A diagnosis of sleep apnea may be a little scary, but the good news is that it’s a treatable condition. If you have a mild to moderate case, lifestyle modifications may resolve your problem. If your sleep apnea is more severe, then other treatments should be considered.
- Lose weight: Being overweight produces extra tissue in the back of the throat, which can block your airway while you sleep. Even a small amount of weight loss can help open up your airway.
- Stop smoking: Smoking increases fluid retention and inflammation in the throat and airway.
- Avoid alcohol, sedatives and sleeping pills: Especially before bedtime, these substances can cause muscles, including throat muscles, to relax.
- Exercise your throat and tongue: Exercises can strengthen the muscles in the airway.
- Sleep on your side: Sleeping on your back works with gravity to make your soft tissues and tongue drop and obstruct your airway.
- Keep your head up: Raise the head of your bed by four to six inches, or use a foam wedge to elevate your body from the waist up.
- Continuous positive airflow pressure (CPAP) machine: If lifestyle changes don’t help, CPAP is the usual treatment for moderate to severe obstructive sleep apnea. The CPAP device involves a facial mask attached to a machine that provides a constant stream of air to your breathing passages. The disadvantage is that some people find this uncomfortable.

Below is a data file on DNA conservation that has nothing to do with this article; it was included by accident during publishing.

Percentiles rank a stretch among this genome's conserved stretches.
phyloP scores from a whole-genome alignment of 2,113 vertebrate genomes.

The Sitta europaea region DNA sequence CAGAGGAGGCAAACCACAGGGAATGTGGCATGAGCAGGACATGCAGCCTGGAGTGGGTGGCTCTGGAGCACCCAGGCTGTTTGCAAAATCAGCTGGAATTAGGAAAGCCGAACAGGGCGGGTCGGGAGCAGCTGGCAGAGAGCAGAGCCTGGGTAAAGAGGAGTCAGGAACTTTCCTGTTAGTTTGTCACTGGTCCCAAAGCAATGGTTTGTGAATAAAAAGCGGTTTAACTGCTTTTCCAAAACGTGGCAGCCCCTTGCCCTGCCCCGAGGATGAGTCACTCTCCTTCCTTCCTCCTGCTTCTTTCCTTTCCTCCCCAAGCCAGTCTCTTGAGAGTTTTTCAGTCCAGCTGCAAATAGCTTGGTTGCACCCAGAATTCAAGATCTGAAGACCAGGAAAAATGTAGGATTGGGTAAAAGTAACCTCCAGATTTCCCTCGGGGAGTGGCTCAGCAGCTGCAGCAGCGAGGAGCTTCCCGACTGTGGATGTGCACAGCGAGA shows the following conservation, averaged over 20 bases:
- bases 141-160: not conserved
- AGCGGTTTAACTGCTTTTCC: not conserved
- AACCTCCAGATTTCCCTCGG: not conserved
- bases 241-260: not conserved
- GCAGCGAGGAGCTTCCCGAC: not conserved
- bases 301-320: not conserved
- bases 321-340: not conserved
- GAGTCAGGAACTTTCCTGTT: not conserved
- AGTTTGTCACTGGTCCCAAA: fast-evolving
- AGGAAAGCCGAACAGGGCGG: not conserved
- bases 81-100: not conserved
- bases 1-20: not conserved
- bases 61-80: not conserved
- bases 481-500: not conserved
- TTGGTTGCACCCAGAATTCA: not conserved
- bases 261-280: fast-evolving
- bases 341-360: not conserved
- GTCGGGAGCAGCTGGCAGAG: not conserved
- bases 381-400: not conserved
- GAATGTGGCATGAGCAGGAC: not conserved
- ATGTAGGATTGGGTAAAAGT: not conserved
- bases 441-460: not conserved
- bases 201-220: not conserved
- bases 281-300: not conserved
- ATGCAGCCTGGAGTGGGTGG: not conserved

- CPAP minus the mask: An alternative, more expensive form of CPAP, called Provent, involves a device that fits over the nostrils and is smaller and less intrusive than the traditional CPAP machine.
- Other breathing devices: These include bilevel positive airway pressure (BPAP) and adaptive servo-ventilation (ASV). BPAP automatically provides more air when you inhale and less when you exhale. Some BPAPs are programmed to automatically deliver a breath if one hasn’t been detected for a certain number of seconds. The ASV device stores information about the patient’s normal breathing pattern and automatically uses airflow pressure to prevent pauses in breathing.
Surgery is an option for the most severe cases when nothing else has worked. Surgery may involve the removal of tonsils, adenoids, or excess tissue at the back of the throat or inside the nose. Some cases may require restructuring of the jaw.
A dentist can make an acrylic device to fit inside your mouth, similar to an athletic mouth guard. Another type fits around your head and chin to adjust the position of the lower jaw. Two common ones are mandibular advancement device (MAD) and tongue retaining device (TRD). These devices open the airway by bringing the lower jaw or tongue forward during sleep.
We are a dental practice with a specialty in sleep apnea, so please contact us at our south Denver dental office for more information.